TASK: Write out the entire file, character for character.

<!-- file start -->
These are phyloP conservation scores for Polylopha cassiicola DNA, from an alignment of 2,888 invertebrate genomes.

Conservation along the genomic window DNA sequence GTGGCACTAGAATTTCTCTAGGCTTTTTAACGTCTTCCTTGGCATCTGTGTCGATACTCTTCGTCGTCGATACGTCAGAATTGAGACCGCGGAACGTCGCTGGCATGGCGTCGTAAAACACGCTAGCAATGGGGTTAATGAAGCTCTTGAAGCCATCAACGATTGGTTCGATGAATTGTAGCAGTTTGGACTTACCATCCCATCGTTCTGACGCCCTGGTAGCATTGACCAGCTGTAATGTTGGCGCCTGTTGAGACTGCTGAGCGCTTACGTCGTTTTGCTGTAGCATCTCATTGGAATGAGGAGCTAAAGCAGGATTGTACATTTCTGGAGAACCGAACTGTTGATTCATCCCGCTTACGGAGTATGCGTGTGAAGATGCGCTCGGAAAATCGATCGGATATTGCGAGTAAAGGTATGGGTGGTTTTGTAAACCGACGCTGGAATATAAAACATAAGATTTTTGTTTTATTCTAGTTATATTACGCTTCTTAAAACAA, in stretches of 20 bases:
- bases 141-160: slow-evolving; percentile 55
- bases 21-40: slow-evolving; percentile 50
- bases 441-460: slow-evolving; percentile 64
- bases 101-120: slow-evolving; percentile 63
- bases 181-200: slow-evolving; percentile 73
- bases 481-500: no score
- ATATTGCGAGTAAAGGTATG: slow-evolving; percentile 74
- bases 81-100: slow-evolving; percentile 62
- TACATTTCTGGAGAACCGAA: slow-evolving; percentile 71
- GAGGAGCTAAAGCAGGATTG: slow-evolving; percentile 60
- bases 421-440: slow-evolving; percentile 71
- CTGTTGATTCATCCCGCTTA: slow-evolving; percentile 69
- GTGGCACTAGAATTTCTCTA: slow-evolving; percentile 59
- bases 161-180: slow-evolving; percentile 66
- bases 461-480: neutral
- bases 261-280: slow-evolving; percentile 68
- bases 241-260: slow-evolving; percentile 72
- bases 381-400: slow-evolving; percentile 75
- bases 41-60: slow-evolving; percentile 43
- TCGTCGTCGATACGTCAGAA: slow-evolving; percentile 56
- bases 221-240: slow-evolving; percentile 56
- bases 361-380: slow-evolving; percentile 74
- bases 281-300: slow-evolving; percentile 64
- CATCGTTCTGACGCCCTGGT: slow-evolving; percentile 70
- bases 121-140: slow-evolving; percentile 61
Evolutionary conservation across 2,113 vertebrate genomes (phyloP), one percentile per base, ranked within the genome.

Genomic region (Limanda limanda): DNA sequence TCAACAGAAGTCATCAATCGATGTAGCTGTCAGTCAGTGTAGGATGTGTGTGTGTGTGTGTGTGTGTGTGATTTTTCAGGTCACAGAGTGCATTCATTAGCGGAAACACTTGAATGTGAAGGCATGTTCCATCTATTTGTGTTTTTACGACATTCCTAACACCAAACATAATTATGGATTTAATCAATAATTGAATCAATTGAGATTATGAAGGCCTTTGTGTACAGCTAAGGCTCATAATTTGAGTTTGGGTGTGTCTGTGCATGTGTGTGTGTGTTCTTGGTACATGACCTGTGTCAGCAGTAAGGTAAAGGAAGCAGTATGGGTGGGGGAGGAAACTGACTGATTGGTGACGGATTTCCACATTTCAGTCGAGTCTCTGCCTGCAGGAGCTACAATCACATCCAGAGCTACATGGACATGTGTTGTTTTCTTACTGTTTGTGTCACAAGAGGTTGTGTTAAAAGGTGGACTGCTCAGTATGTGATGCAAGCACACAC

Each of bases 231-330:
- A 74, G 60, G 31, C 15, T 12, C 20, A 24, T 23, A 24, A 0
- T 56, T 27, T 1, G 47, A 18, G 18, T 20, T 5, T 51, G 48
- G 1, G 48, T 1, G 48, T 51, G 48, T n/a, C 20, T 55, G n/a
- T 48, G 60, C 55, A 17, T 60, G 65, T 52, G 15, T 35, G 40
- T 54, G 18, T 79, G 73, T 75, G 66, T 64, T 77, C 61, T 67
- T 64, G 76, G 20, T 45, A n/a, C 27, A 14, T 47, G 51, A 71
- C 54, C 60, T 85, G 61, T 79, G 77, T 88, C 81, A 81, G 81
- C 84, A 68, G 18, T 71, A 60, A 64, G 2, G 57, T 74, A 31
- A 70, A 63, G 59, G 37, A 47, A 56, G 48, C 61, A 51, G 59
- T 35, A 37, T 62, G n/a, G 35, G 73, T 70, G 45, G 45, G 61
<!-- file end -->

These are phyloP conservation scores for Polylopha cassiicola DNA, from an alignment of 2,888 invertebrate genomes.

Conservation along the genomic window DNA sequence GTGGCACTAGAATTTCTCTAGGCTTTTTAACGTCTTCCTTGGCATCTGTGTCGATACTCTTCGTCGTCGATACGTCAGAATTGAGACCGCGGAACGTCGCTGGCATGGCGTCGTAAAACACGCTAGCAATGGGGTTAATGAAGCTCTTGAAGCCATCAACGATTGGTTCGATGAATTGTAGCAGTTTGGACTTACCATCCCATCGTTCTGACGCCCTGGTAGCATTGACCAGCTGTAATGTTGGCGCCTGTTGAGACTGCTGAGCGCTTACGTCGTTTTGCTGTAGCATCTCATTGGAATGAGGAGCTAAAGCAGGATTGTACATTTCTGGAGAACCGAACTGTTGATTCATCCCGCTTACGGAGTATGCGTGTGAAGATGCGCTCGGAAAATCGATCGGATATTGCGAGTAAAGGTATGGGTGGTTTTGTAAACCGACGCTGGAATATAAAACATAAGATTTTTGTTTTATTCTAGTTATATTACGCTTCTTAAAACAA, in stretches of 20 bases:
- bases 141-160: slow-evolving; percentile 55
- bases 21-40: slow-evolving; percentile 50
- bases 441-460: slow-evolving; percentile 64
- bases 101-120: slow-evolving; percentile 63
- bases 181-200: slow-evolving; percentile 73
- bases 481-500: no score
- ATATTGCGAGTAAAGGTATG: slow-evolving; percentile 74
- bases 81-100: slow-evolving; percentile 62
- TACATTTCTGGAGAACCGAA: slow-evolving; percentile 71
- GAGGAGCTAAAGCAGGATTG: slow-evolving; percentile 60
- bases 421-440: slow-evolving; percentile 71
- CTGTTGATTCATCCCGCTTA: slow-evolving; percentile 69
- GTGGCACTAGAATTTCTCTA: slow-evolving; percentile 59
- bases 161-180: slow-evolving; percentile 66
- bases 461-480: neutral
- bases 261-280: slow-evolving; percentile 68
- bases 241-260: slow-evolving; percentile 72
- bases 381-400: slow-evolving; percentile 75
- bases 41-60: slow-evolving; percentile 43
- TCGTCGTCGATACGTCAGAA: slow-evolving; percentile 56
- bases 221-240: slow-evolving; percentile 56
- bases 361-380: slow-evolving; percentile 74
- bases 281-300: slow-evolving; percentile 64
- CATCGTTCTGACGCCCTGGT: slow-evolving; percentile 70
- bases 121-140: slow-evolving; percentile 61
Evolutionary conservation across 2,113 vertebrate genomes (phyloP), one percentile per base, ranked within the genome.

Genomic region (Limanda limanda): DNA sequence TCAACAGAAGTCATCAATCGATGTAGCTGTCAGTCAGTGTAGGATGTGTGTGTGTGTGTGTGTGTGTGTGATTTTTCAGGTCACAGAGTGCATTCATTAGCGGAAACACTTGAATGTGAAGGCATGTTCCATCTATTTGTGTTTTTACGACATTCCTAACACCAAACATAATTATGGATTTAATCAATAATTGAATCAATTGAGATTATGAAGGCCTTTGTGTACAGCTAAGGCTCATAATTTGAGTTTGGGTGTGTCTGTGCATGTGTGTGTGTGTTCTTGGTACATGACCTGTGTCAGCAGTAAGGTAAAGGAAGCAGTATGGGTGGGGGAGGAAACTGACTGATTGGTGACGGATTTCCACATTTCAGTCGAGTCTCTGCCTGCAGGAGCTACAATCACATCCAGAGCTACATGGACATGTGTTGTTTTCTTACTGTTTGTGTCACAAGAGGTTGTGTTAAAAGGTGGACTGCTCAGTATGTGATGCAAGCACACAC

Each of bases 231-330:
- A 74, G 60, G 31, C 15, T 12, C 20, A 24, T 23, A 24, A 0
- T 56, T 27, T 1, G 47, A 18, G 18, T 20, T 5, T 51, G 48
- G 1, G 48, T 1, G 48, T 51, G 48, T n/a, C 20, T 55, G n/a
- T 48, G 60, C 55, A 17, T 60, G 65, T 52, G 15, T 35, G 40
- T 54, G 18, T 79, G 73, T 75, G 66, T 64, T 77, C 61, T 67
- T 64, G 76, G 20, T 45, A n/a, C 27, A 14, T 47, G 51, A 71
- C 54, C 60, T 85, G 61, T 79, G 77, T 88, C 81, A 81, G 81
- C 84, A 68, G 18, T 71, A 60, A 64, G 2, G 57, T 74, A 31
- A 70, A 63, G 59, G 37, A 47, A 56, G 48, C 61, A 51, G 59
- T 35, A 37, T 62, G n/a, G 35, G 73, T 70, G 45, G 45, G 61